PORTLAND, Ore. (KOIN) – For men hoping to conceive a child, cutting out cannabis might work to your benefit, according to new research from Oregon Health & Science University. 

A 2022 study conducted on non-human primates found that chronic use of cannabis may greatly impact male fertility and reproductive outcomes. However, the research was not clear on whether those effects are permanent. 

Now, new research from OHSU found that discontinuing the use of THC can at least partly reverse the effects. 

According to OHSU, Delta-9-tetrahydrocannabinol, or THC, is one of the most commonly used drugs among young men in the U.S. and around the world. It’s the main psychoactive ingredient in cannabis. 

However, data on the safety of THS is lacking and there are many things users might not know about its potentially harmful impacts on their reproductive health. 

Scientists at OHSU wanted to gain a deeper understanding on how the fertility effects of chronic cannabis use could be reversed, and this knowledge could help health care providers more effectively counsel patients on the risks of THC use. 

“These findings are important because we can now more confidently assure patients that by abstaining from THC for at least four months, the impacts of THC on male fertility can be partly reversed,” said Dr. Jamie Lo, an associate professor of obstetrics and gynecology at the OHSU School of Medicine.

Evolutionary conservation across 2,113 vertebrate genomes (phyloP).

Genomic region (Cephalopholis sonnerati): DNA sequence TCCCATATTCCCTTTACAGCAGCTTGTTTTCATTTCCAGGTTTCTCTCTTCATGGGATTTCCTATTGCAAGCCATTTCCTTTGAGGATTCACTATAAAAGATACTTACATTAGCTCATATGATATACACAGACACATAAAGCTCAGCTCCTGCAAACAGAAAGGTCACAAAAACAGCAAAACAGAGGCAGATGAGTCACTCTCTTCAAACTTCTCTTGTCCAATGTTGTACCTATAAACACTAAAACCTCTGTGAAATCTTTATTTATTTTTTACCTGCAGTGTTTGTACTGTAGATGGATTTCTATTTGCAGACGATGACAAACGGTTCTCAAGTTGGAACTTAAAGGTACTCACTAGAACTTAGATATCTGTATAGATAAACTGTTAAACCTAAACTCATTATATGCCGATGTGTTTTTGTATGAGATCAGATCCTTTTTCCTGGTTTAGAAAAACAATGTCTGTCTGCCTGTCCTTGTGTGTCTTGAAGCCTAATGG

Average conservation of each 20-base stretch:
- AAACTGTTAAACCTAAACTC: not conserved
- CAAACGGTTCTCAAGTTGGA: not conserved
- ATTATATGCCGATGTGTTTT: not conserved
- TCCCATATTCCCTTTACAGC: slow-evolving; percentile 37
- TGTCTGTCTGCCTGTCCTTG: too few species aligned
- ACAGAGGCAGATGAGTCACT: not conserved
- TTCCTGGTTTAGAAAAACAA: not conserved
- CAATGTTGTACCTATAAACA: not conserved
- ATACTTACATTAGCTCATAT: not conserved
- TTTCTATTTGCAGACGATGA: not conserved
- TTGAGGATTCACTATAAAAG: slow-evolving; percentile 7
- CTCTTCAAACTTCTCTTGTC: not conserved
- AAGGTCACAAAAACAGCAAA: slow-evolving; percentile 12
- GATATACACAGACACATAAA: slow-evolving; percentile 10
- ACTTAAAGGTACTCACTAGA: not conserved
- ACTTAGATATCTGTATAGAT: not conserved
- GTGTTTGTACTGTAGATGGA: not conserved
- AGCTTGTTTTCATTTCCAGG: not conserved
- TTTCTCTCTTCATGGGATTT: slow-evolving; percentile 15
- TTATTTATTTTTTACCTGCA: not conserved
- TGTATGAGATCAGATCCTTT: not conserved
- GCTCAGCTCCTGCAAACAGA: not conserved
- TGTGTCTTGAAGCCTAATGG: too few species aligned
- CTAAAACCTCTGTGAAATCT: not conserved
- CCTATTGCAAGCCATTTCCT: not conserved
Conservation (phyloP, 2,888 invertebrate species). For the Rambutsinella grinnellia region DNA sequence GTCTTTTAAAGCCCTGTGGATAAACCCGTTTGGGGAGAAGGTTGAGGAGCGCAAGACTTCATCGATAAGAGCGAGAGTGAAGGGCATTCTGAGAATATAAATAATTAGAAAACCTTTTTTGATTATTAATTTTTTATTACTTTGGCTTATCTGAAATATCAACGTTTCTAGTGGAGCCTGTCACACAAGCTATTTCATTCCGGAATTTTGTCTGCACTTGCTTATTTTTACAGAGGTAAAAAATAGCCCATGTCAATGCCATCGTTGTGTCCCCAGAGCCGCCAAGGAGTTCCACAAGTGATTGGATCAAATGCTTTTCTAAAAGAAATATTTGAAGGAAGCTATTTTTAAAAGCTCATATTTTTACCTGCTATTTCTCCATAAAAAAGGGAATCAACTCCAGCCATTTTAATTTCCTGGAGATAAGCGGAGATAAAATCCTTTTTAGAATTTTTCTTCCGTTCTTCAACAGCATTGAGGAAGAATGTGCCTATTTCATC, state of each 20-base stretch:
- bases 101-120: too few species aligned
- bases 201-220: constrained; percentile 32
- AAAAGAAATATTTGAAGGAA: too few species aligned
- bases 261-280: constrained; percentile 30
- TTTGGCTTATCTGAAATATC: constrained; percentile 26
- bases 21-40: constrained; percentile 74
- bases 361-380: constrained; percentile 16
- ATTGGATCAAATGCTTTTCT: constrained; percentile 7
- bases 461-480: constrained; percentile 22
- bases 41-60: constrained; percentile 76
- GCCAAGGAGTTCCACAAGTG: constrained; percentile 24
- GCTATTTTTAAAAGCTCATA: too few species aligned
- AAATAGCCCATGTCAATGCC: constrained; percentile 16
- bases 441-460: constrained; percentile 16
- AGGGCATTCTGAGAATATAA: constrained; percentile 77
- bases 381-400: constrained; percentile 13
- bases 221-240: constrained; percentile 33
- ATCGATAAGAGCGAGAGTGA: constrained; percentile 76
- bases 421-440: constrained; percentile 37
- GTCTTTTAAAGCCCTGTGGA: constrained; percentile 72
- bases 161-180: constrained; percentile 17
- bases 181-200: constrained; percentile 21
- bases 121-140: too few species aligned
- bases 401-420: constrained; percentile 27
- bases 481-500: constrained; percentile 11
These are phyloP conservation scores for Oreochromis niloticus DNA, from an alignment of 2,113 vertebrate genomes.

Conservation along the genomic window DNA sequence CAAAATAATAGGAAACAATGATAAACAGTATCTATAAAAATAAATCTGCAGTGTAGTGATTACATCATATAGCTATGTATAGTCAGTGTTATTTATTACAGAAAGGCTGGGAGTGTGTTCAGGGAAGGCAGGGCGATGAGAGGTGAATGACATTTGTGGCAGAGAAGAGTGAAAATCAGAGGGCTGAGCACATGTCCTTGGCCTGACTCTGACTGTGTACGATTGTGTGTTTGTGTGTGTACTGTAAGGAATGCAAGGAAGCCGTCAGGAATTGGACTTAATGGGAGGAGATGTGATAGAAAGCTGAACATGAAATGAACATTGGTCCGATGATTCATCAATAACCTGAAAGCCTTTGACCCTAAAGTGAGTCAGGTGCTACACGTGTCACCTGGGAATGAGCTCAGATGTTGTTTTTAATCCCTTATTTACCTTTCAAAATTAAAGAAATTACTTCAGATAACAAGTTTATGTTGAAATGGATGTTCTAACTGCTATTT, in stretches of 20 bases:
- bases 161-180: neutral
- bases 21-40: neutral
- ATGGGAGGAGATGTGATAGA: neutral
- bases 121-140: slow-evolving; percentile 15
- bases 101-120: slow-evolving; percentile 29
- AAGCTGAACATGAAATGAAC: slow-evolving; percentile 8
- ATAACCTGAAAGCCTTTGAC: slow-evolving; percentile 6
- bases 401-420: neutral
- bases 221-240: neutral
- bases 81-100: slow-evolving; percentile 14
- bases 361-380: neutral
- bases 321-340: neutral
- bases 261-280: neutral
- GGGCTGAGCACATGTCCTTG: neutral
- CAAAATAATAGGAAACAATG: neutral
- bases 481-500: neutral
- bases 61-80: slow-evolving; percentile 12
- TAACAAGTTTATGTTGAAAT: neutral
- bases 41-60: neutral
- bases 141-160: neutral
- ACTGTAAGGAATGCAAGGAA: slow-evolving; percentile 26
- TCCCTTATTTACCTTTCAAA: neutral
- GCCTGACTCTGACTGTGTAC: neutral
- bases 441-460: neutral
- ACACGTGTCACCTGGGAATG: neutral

To test the outcome of reducing cannabis use, researchers administered doses of THC to primates for a seven-month period and studied changes to the male primates’ reproductive organs. They also tracked the quantity and quality of their sperm. 

Researchers found that THC exposure caused a significant reduction in the size of the testes and impacted male productive hormones. Both changes negatively impact the males’ fertility. 

THC exposure also impacted the sperm by altering the regulation of genes that are important for nervous system development, including those linked to causing autism spectrum disorder. 

Researchers eventually discontinued administering THC to the primates and found that after about four months without it, the adverse effects had been partially reversed. This shows that damage from chronic THC use can be partially restored, OHSU said. 

The study provides some insight into how long men should avoid using THC in order to repair the damage caused by chronic use. 

“We understand that for teens and young adults, family planning might not be top of mind; however, THC even in moderate doses could impact their fertility outcomes, so this is a serious concern for us as healthcare providers,” said Dr. Jason Hedges, an associate professor of urology in the OHUS School of Medicine and the study’s lead author. 

OHSU said more research is needed to fully understand how abstaining from THC can cause the damage to be partially reversed. 

In the future, OHSU plans to continue its efforts to understand the relationship between THC and reproductive health. Ongoing research will focus on the effects of chronic THC use over long periods of time and through different modes such as vaping. Scientists will also study the impacts of THC on fetal and offspring development.